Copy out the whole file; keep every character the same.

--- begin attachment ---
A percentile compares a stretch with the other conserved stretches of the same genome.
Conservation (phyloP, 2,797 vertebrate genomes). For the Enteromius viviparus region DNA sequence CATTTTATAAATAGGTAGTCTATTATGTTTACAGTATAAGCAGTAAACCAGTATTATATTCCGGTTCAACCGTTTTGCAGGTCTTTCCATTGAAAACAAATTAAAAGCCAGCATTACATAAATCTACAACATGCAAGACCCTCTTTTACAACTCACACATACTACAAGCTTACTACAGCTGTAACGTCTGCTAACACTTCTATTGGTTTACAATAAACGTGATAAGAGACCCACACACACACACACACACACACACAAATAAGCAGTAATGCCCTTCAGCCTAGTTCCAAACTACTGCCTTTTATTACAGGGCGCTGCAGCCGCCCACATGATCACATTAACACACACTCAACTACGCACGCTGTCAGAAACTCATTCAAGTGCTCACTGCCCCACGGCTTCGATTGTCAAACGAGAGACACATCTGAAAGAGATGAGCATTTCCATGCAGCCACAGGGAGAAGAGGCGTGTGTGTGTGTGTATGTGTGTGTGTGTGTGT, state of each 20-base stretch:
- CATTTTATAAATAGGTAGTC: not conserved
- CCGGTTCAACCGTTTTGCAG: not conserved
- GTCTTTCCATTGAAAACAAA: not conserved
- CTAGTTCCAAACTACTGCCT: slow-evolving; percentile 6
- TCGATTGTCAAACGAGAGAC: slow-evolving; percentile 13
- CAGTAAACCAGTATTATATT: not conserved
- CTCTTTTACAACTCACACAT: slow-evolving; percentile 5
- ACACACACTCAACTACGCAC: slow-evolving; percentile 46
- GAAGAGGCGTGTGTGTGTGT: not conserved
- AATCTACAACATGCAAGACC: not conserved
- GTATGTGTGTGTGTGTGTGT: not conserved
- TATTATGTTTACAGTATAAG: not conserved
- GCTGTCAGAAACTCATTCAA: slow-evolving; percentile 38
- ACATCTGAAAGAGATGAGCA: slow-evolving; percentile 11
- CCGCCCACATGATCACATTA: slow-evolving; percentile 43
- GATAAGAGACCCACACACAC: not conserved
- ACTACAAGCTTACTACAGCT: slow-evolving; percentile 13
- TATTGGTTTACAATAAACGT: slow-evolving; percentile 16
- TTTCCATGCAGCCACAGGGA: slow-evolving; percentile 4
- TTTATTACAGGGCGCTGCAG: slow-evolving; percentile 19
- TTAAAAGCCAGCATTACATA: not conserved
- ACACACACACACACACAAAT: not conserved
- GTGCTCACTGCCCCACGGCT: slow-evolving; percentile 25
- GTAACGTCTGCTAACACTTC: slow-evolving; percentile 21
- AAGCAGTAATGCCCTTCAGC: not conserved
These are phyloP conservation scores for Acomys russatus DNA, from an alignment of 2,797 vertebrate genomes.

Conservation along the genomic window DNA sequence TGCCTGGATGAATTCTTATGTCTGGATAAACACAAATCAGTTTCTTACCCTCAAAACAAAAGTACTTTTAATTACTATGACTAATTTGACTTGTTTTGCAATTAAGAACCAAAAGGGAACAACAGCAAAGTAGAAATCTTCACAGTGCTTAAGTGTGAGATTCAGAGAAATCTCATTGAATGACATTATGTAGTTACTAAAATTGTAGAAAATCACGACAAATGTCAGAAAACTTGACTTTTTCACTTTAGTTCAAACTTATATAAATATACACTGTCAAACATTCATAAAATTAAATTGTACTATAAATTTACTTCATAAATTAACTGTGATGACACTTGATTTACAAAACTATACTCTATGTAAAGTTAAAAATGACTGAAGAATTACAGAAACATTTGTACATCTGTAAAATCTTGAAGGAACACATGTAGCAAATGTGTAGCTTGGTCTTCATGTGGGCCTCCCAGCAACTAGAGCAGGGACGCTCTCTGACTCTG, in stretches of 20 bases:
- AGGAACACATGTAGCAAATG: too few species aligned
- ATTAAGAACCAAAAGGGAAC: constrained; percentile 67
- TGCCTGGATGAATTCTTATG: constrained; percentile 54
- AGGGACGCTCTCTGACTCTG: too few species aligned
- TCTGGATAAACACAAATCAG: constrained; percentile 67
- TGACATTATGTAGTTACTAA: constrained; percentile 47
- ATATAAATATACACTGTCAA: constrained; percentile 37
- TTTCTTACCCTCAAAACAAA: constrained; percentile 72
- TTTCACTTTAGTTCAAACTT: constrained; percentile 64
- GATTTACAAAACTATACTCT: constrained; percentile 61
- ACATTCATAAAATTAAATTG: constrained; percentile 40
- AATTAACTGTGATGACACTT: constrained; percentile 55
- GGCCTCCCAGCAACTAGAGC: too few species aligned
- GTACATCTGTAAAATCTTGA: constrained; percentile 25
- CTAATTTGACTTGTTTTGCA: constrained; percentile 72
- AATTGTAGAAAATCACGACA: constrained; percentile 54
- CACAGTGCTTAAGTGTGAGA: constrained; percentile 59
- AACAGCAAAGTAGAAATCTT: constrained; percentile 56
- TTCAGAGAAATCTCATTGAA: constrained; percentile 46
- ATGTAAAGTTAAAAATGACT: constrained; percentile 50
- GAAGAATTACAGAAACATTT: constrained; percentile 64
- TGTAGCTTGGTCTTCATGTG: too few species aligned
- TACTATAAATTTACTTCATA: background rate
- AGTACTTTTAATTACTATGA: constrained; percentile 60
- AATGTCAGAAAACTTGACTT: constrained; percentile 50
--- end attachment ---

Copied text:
A percentile compares a stretch with the other conserved stretches of the same genome.
Conservation (phyloP, 2,797 vertebrate genomes). For the Enteromius viviparus region DNA sequence CATTTTATAAATAGGTAGTCTATTATGTTTACAGTATAAGCAGTAAACCAGTATTATATTCCGGTTCAACCGTTTTGCAGGTCTTTCCATTGAAAACAAATTAAAAGCCAGCATTACATAAATCTACAACATGCAAGACCCTCTTTTACAACTCACACATACTACAAGCTTACTACAGCTGTAACGTCTGCTAACACTTCTATTGGTTTACAATAAACGTGATAAGAGACCCACACACACACACACACACACACACAAATAAGCAGTAATGCCCTTCAGCCTAGTTCCAAACTACTGCCTTTTATTACAGGGCGCTGCAGCCGCCCACATGATCACATTAACACACACTCAACTACGCACGCTGTCAGAAACTCATTCAAGTGCTCACTGCCCCACGGCTTCGATTGTCAAACGAGAGACACATCTGAAAGAGATGAGCATTTCCATGCAGCCACAGGGAGAAGAGGCGTGTGTGTGTGTGTATGTGTGTGTGTGTGTGT, state of each 20-base stretch:
- CATTTTATAAATAGGTAGTC: not conserved
- CCGGTTCAACCGTTTTGCAG: not conserved
- GTCTTTCCATTGAAAACAAA: not conserved
- CTAGTTCCAAACTACTGCCT: slow-evolving; percentile 6
- TCGATTGTCAAACGAGAGAC: slow-evolving; percentile 13
- CAGTAAACCAGTATTATATT: not conserved
- CTCTTTTACAACTCACACAT: slow-evolving; percentile 5
- ACACACACTCAACTACGCAC: slow-evolving; percentile 46
- GAAGAGGCGTGTGTGTGTGT: not conserved
- AATCTACAACATGCAAGACC: not conserved
- GTATGTGTGTGTGTGTGTGT: not conserved
- TATTATGTTTACAGTATAAG: not conserved
- GCTGTCAGAAACTCATTCAA: slow-evolving; percentile 38
- ACATCTGAAAGAGATGAGCA: slow-evolving; percentile 11
- CCGCCCACATGATCACATTA: slow-evolving; percentile 43
- GATAAGAGACCCACACACAC: not conserved
- ACTACAAGCTTACTACAGCT: slow-evolving; percentile 13
- TATTGGTTTACAATAAACGT: slow-evolving; percentile 16
- TTTCCATGCAGCCACAGGGA: slow-evolving; percentile 4
- TTTATTACAGGGCGCTGCAG: slow-evolving; percentile 19
- TTAAAAGCCAGCATTACATA: not conserved
- ACACACACACACACACAAAT: not conserved
- GTGCTCACTGCCCCACGGCT: slow-evolving; percentile 25
- GTAACGTCTGCTAACACTTC: slow-evolving; percentile 21
- AAGCAGTAATGCCCTTCAGC: not conserved
These are phyloP conservation scores for Acomys russatus DNA, from an alignment of 2,797 vertebrate genomes.

Conservation along the genomic window DNA sequence TGCCTGGATGAATTCTTATGTCTGGATAAACACAAATCAGTTTCTTACCCTCAAAACAAAAGTACTTTTAATTACTATGACTAATTTGACTTGTTTTGCAATTAAGAACCAAAAGGGAACAACAGCAAAGTAGAAATCTTCACAGTGCTTAAGTGTGAGATTCAGAGAAATCTCATTGAATGACATTATGTAGTTACTAAAATTGTAGAAAATCACGACAAATGTCAGAAAACTTGACTTTTTCACTTTAGTTCAAACTTATATAAATATACACTGTCAAACATTCATAAAATTAAATTGTACTATAAATTTACTTCATAAATTAACTGTGATGACACTTGATTTACAAAACTATACTCTATGTAAAGTTAAAAATGACTGAAGAATTACAGAAACATTTGTACATCTGTAAAATCTTGAAGGAACACATGTAGCAAATGTGTAGCTTGGTCTTCATGTGGGCCTCCCAGCAACTAGAGCAGGGACGCTCTCTGACTCTG, in stretches of 20 bases:
- AGGAACACATGTAGCAAATG: too few species aligned
- ATTAAGAACCAAAAGGGAAC: constrained; percentile 67
- TGCCTGGATGAATTCTTATG: constrained; percentile 54
- AGGGACGCTCTCTGACTCTG: too few species aligned
- TCTGGATAAACACAAATCAG: constrained; percentile 67
- TGACATTATGTAGTTACTAA: constrained; percentile 47
- ATATAAATATACACTGTCAA: constrained; percentile 37
- TTTCTTACCCTCAAAACAAA: constrained; percentile 72
- TTTCACTTTAGTTCAAACTT: constrained; percentile 64
- GATTTACAAAACTATACTCT: constrained; percentile 61
- ACATTCATAAAATTAAATTG: constrained; percentile 40
- AATTAACTGTGATGACACTT: constrained; percentile 55
- GGCCTCCCAGCAACTAGAGC: too few species aligned
- GTACATCTGTAAAATCTTGA: constrained; percentile 25
- CTAATTTGACTTGTTTTGCA: constrained; percentile 72
- AATTGTAGAAAATCACGACA: constrained; percentile 54
- CACAGTGCTTAAGTGTGAGA: constrained; percentile 59
- AACAGCAAAGTAGAAATCTT: constrained; percentile 56
- TTCAGAGAAATCTCATTGAA: constrained; percentile 46
- ATGTAAAGTTAAAAATGACT: constrained; percentile 50
- GAAGAATTACAGAAACATTT: constrained; percentile 64
- TGTAGCTTGGTCTTCATGTG: too few species aligned
- TACTATAAATTTACTTCATA: background rate
- AGTACTTTTAATTACTATGA: constrained; percentile 60
- AATGTCAGAAAACTTGACTT: constrained; percentile 50